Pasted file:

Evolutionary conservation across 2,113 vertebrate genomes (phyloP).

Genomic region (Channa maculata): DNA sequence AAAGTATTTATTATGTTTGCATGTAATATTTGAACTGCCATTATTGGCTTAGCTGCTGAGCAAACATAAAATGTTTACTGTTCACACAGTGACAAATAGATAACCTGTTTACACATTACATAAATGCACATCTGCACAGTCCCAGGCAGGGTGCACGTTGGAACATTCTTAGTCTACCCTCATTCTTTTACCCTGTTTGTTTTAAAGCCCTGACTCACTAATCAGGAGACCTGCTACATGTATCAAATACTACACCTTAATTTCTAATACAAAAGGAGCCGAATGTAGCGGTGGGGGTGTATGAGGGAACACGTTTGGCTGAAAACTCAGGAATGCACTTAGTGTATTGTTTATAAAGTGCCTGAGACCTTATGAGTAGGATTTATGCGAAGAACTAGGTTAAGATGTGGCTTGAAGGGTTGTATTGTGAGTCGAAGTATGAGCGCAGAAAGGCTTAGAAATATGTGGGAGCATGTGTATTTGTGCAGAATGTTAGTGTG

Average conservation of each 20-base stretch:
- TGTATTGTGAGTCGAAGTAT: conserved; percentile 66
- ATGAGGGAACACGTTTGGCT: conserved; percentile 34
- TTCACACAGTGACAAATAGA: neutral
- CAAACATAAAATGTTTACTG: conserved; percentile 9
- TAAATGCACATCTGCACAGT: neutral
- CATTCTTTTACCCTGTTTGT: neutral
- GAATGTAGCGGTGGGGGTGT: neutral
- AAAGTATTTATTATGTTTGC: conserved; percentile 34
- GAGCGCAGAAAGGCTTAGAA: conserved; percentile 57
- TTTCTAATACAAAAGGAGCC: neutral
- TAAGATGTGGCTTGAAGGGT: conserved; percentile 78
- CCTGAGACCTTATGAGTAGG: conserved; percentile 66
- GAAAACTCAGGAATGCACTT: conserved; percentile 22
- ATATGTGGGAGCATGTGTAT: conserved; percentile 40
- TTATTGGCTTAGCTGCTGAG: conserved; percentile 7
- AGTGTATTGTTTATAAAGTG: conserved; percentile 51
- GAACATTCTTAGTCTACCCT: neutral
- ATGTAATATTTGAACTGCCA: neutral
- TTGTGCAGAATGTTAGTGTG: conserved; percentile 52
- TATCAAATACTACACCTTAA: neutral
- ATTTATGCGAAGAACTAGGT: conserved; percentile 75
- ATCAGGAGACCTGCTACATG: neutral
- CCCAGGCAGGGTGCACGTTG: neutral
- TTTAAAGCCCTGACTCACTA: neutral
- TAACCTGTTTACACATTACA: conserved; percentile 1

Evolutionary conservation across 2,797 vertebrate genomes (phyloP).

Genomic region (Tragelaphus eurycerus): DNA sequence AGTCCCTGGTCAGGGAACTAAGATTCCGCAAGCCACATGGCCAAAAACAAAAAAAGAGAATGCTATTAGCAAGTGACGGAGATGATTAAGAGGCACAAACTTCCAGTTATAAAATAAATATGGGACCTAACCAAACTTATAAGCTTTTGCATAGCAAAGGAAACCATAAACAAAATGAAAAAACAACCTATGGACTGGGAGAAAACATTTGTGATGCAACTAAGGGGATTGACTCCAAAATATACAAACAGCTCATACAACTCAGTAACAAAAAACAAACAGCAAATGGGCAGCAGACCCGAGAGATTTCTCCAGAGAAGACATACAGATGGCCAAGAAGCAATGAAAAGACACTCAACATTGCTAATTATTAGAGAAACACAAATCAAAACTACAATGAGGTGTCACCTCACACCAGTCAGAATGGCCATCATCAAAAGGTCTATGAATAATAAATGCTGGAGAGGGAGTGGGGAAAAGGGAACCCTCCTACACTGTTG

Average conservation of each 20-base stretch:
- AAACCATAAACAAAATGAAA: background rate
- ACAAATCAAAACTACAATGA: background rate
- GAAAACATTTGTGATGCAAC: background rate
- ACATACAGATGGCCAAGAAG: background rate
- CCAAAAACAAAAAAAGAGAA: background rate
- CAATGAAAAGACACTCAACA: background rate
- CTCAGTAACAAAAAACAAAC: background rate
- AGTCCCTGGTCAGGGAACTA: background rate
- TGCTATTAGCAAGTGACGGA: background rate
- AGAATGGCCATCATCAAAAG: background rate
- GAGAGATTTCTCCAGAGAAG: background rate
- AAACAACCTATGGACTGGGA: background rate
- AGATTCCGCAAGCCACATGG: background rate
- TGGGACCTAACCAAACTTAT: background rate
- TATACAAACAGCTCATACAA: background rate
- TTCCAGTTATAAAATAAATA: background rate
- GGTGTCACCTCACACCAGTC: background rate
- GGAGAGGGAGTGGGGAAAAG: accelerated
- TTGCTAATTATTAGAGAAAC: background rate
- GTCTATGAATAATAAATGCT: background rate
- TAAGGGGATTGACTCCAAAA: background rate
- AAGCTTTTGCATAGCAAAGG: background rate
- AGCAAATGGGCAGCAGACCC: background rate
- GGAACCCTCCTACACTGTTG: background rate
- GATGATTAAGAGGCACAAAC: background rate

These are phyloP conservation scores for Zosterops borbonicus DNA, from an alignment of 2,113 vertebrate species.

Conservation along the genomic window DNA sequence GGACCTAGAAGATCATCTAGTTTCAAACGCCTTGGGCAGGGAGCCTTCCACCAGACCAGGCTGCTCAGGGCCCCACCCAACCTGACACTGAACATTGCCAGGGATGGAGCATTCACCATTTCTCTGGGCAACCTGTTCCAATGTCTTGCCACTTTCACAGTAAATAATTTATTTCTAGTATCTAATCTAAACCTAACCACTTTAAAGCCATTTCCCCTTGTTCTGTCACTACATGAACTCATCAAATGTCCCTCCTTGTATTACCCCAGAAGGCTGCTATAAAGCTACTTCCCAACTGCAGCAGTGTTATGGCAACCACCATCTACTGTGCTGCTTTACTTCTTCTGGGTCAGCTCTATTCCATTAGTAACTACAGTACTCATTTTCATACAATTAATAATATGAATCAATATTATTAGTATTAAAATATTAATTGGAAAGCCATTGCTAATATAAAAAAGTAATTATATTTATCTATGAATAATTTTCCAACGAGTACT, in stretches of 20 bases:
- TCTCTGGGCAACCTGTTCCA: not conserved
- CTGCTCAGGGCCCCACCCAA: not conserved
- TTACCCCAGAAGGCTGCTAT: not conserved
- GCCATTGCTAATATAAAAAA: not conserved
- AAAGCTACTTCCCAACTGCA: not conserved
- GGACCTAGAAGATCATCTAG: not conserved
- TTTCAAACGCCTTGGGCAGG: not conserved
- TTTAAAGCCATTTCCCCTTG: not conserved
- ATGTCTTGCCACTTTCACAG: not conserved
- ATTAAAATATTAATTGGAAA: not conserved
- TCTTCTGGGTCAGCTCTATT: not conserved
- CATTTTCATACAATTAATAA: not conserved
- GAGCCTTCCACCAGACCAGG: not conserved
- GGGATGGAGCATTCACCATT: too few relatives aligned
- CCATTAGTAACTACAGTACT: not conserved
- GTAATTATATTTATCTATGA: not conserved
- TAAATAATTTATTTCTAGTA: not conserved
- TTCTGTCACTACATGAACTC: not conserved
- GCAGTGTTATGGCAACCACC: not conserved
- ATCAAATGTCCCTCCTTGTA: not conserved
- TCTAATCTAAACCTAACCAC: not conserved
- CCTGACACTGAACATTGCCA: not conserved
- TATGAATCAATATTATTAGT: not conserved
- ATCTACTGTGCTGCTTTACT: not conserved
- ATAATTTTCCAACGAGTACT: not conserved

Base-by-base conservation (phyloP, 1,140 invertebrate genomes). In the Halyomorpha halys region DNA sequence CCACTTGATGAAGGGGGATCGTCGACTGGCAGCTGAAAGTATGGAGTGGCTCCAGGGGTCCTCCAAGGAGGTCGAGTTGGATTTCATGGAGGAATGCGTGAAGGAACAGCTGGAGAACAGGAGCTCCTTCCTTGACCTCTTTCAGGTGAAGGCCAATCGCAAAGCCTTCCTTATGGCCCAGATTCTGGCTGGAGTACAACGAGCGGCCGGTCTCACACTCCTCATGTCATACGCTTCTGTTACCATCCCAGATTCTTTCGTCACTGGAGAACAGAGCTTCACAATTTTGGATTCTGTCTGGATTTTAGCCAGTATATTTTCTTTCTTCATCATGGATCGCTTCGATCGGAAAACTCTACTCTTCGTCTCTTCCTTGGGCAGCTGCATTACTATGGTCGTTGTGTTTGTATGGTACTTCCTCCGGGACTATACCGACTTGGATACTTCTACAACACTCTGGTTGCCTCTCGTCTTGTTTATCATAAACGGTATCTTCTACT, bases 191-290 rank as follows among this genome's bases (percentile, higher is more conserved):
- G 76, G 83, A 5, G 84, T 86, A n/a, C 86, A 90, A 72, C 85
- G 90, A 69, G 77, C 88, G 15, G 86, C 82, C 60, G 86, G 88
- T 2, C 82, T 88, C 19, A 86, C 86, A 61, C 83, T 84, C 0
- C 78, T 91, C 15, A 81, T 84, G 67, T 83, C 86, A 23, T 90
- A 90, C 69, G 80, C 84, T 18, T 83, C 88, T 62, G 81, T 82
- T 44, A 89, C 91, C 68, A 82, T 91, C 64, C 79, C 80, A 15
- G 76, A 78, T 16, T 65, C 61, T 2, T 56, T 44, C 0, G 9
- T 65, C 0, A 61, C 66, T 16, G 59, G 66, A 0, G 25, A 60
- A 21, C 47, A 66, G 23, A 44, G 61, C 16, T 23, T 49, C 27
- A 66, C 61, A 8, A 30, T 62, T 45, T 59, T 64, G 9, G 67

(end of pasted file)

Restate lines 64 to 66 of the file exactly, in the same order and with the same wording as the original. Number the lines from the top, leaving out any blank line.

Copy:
- GGACCTAGAAGATCATCTAG: not conserved
- TTTCAAACGCCTTGGGCAGG: not conserved
- TTTAAAGCCATTTCCCCTTG: not conserved